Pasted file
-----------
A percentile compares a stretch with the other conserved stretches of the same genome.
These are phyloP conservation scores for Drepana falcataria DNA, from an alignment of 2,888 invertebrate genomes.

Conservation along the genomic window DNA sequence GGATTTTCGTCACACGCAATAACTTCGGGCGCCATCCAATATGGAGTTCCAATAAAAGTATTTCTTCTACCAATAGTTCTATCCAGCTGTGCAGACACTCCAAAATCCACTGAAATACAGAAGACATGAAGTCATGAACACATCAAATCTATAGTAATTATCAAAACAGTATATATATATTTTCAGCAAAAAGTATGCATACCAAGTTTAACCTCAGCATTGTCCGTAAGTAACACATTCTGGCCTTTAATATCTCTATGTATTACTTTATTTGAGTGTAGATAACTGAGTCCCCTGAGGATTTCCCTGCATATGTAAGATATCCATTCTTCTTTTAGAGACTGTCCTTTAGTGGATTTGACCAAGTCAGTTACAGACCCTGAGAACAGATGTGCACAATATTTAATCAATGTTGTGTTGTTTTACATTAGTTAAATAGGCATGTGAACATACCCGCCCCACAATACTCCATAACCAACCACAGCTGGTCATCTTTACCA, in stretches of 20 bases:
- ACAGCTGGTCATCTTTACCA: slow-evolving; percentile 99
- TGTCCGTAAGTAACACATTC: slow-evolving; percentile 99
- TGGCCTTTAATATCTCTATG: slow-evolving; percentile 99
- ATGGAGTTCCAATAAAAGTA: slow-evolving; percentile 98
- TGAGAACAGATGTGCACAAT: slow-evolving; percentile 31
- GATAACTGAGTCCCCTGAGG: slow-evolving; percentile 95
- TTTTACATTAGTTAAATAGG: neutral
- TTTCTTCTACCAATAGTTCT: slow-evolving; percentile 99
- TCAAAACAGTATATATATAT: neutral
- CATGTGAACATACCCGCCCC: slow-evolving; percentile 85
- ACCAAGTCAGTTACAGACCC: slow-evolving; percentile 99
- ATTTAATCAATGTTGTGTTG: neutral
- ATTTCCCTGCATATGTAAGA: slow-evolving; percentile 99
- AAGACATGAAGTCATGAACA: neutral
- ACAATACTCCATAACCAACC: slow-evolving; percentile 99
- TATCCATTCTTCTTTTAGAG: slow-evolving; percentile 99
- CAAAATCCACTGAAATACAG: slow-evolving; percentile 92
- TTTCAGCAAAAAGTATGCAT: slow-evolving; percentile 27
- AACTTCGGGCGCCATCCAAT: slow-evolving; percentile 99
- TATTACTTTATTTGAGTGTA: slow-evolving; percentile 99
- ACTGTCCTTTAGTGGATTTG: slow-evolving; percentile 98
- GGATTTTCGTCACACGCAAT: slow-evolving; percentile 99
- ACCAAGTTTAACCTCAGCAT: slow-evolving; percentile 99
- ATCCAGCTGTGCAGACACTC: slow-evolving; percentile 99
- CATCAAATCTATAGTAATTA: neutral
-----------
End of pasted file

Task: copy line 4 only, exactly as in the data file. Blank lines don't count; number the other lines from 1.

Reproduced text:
- ACAGCTGGTCATCTTTACCA: slow-evolving; percentile 99